Latino Outdoors Interview: A Conversation with Jessica Gonzalez


We always love profiling our leaders in the movement and in the field. Here is another interview in our series to showcase the individuals that embody the Latino Outdoors story, ambicultural leadership in action. Here is Jessica Gonzalez, a National Park Service program director in New York. 

Tell us your story, what is your connection to the land and conservation?

I grew up in Brooklyn, not exactly a spot known for its purple mountains majesty.  Growing up, my connection to nature was emphasized by my parents. My parents took messages to heart like “Recycle today for a better tomorrow”, and made sure to tell all guests at our house and even family and friends when we weren’t at home.  Although NYC is thought of as a concrete jungle, that’s not the reality. South Brooklyn is very green and I have been lucky enough to live on land that was previously farmland until the 1920s.  I’ve explored the waterways of Brooklyn in my kayak and used my bike to explore on land.  The dichotomy of living in a city with intense pollution in some locations and dirt so clean you can grow vegetables in it makes one aware of the value of clean land and the impact of humans.

We also had a house in the woods in Pennsylvania where we would just wander through the woods, see wildlife up close, and stargaze with a telescope off our deck. We explored nature because we could, and because we saw the value of interacting with a natural environment.

How is this connection celebrated in your community and culture—in the broader conservation community?

Gateway is lucky to have so many partner groups engage the park in an effort to connect their community members to nature.  Casual exploration is one of the best ways people encounter nature, especially in a big city. Nature doesn’t always have to meet a 6 hour trip to mountains, followed by camping without electricity and hot water.  So often people don’t enter a green area or walk up to an activity because they assume it’s not for them.  Through the Your Park! Your Health! program we invite new visitors, we seek out communities that may know know of our park programs or how they can participate. Your Park! Your Health teaches these new visitors skills they can take with them to other outdoor adventures and connect underserved communities to other wonderful park programs such as kayaking or camping.

We see huge numbers of youth volunteering to help protect, preserve and clean up natural areas. The desire for conservation is there, and people should understand that even little steps like recycling matter.

Latino/a identities are connected to the outdoors, the environment, and conservation—how are those words reflective of YOU, how is it expressed, what does it look like? 

Growing up, we explored, simply because we could.

Latino Identities are connected to the outdoors because they are surrounded by la naturaleza. I spent time in El Salvador and saw how integrated the villagers were with their natural surroundings, and it was the same interactions you see with all kids who live near open fields and hills and streams.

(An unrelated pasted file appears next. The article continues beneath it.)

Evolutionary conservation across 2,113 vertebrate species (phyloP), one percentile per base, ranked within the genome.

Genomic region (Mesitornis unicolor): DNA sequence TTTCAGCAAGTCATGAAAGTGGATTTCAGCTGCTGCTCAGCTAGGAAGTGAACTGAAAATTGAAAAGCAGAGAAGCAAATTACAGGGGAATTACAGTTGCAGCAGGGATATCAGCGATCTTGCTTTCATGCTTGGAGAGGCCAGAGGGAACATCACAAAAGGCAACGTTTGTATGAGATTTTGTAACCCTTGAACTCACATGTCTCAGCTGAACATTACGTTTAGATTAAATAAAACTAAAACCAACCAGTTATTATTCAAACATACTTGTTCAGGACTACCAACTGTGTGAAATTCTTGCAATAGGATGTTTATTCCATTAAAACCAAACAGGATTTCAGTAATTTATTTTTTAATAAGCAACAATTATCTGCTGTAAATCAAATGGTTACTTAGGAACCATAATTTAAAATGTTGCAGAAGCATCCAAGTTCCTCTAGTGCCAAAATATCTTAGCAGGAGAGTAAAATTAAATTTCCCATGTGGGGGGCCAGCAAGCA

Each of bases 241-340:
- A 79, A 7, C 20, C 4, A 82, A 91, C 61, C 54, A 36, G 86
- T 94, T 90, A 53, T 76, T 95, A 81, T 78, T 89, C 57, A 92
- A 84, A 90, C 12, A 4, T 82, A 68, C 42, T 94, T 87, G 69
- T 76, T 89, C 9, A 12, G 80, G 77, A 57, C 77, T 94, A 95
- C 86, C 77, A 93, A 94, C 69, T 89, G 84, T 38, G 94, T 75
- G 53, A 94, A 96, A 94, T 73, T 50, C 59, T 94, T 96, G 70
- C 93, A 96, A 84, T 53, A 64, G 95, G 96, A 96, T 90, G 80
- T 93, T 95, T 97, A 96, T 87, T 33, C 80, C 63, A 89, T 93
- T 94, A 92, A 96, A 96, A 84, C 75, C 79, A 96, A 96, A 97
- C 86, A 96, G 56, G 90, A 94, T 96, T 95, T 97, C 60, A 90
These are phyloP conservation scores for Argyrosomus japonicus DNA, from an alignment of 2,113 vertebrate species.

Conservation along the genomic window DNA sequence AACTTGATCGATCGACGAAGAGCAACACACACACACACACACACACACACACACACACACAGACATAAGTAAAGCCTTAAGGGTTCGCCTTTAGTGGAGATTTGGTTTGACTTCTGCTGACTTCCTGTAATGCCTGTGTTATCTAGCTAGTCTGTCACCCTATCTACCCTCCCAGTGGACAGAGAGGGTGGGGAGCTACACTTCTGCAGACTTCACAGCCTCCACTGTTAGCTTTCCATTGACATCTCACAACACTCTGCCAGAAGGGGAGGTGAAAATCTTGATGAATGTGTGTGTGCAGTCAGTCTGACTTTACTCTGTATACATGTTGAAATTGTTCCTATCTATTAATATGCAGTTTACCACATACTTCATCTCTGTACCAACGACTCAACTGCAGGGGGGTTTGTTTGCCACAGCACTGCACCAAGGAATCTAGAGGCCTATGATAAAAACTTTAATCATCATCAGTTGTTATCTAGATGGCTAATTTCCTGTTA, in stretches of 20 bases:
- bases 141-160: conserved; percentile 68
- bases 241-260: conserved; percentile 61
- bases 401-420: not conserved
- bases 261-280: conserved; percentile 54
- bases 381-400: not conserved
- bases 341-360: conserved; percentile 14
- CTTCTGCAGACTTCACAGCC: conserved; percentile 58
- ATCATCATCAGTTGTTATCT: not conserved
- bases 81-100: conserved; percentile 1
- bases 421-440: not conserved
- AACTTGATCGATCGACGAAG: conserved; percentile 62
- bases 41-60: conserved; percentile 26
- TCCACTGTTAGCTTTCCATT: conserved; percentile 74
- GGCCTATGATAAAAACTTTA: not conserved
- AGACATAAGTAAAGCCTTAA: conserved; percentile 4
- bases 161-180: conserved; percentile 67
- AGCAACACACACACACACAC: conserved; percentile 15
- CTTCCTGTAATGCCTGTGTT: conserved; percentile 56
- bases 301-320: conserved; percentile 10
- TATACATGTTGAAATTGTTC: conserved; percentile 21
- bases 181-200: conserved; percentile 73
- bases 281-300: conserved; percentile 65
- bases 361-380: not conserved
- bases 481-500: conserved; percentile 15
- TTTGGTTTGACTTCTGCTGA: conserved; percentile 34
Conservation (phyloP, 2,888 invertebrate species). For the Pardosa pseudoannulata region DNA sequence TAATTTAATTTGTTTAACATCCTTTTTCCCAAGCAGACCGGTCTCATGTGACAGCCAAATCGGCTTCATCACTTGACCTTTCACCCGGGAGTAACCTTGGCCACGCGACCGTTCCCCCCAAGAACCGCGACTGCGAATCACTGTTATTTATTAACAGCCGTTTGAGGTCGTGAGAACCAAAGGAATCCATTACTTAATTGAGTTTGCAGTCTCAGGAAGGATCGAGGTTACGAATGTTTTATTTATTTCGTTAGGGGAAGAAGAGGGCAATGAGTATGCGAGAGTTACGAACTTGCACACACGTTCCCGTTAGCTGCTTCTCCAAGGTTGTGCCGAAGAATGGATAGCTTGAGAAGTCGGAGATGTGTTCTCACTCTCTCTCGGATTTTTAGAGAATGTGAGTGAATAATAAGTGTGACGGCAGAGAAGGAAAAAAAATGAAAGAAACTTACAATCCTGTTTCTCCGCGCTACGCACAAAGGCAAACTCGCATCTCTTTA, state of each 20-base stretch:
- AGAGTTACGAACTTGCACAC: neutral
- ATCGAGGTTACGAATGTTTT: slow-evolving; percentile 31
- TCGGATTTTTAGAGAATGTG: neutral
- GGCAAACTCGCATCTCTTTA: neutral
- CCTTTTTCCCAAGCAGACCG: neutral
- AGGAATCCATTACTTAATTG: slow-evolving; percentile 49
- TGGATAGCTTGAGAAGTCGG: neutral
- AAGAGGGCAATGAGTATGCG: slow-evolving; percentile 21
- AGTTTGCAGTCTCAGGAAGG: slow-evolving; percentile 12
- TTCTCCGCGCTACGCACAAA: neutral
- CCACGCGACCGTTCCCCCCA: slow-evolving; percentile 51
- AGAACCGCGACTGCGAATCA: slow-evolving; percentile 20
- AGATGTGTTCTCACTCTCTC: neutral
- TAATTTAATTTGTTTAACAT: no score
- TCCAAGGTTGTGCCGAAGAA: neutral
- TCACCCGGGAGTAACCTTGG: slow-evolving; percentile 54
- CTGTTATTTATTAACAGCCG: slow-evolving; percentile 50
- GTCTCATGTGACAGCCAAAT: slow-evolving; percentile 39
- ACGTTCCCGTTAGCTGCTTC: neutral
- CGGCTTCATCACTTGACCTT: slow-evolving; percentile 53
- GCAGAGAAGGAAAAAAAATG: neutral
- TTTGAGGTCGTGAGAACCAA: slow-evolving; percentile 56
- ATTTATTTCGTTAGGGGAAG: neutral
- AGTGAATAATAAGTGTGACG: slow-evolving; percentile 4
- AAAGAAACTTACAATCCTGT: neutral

Connections to the outdoors to me look like families and individuals safely exploring, learning, appreciating the outdoors, but more importantly coming back, and maybe one day either working in their public lands, or working to protect them.

These words reflect my life because I remember all my life in my visits to my family in Puerto Rico hiking through the jungle, walking out of the house to pick fruit right off the tree, and how we were just surrounded by nature. Nature wasn’t something we had to travel to see, it wasn’t separated from every-day life.

While some us us (me included) may not have grown up camping in a tent, because as my parents said “ why should I sleep in a tent when I could sleep in a bed” it is becoming easier to learn outdoor skills. There is the assumption at times that we wouldn’t be interested in outdoor activities. Luckily I find that this is not a majority opinion and that Latinos are learning about outdoor opportunities through friends, family and the power of social media to de-stigmatize the perceived difficulty of outdoor activities.

What needs to change and how do we grow, celebrate, and have the broader conservation movement connect with the role and values Latinos bring to the field?

Latinos have had a connection to conservation since the beginning of the National Park Service. George Melendez Wright was a Latino of El Salvadorian descent and conducted the first survey of fauna for the National Park Service  In order to grow,  Latinos need to be allowed to leave the boxes they’ve been put in, which is to only work on “Latino” issues and to have a seat at the table for discussions over engagement, conservation, recruitment and retention. These are issues that affect all populations.

To truly move conservation, both natural and historical, into the 21st century we need to modernize. There is a great benefit from having access to institutional knowledge, but we need to continue modernizing our processes and reaching out to new audiences. Local communities should be involved in the conservation movement, and in those instances where agencies, communities and other interested parties have come together for discussions have resulted in more success due to the collaborative nature of the process.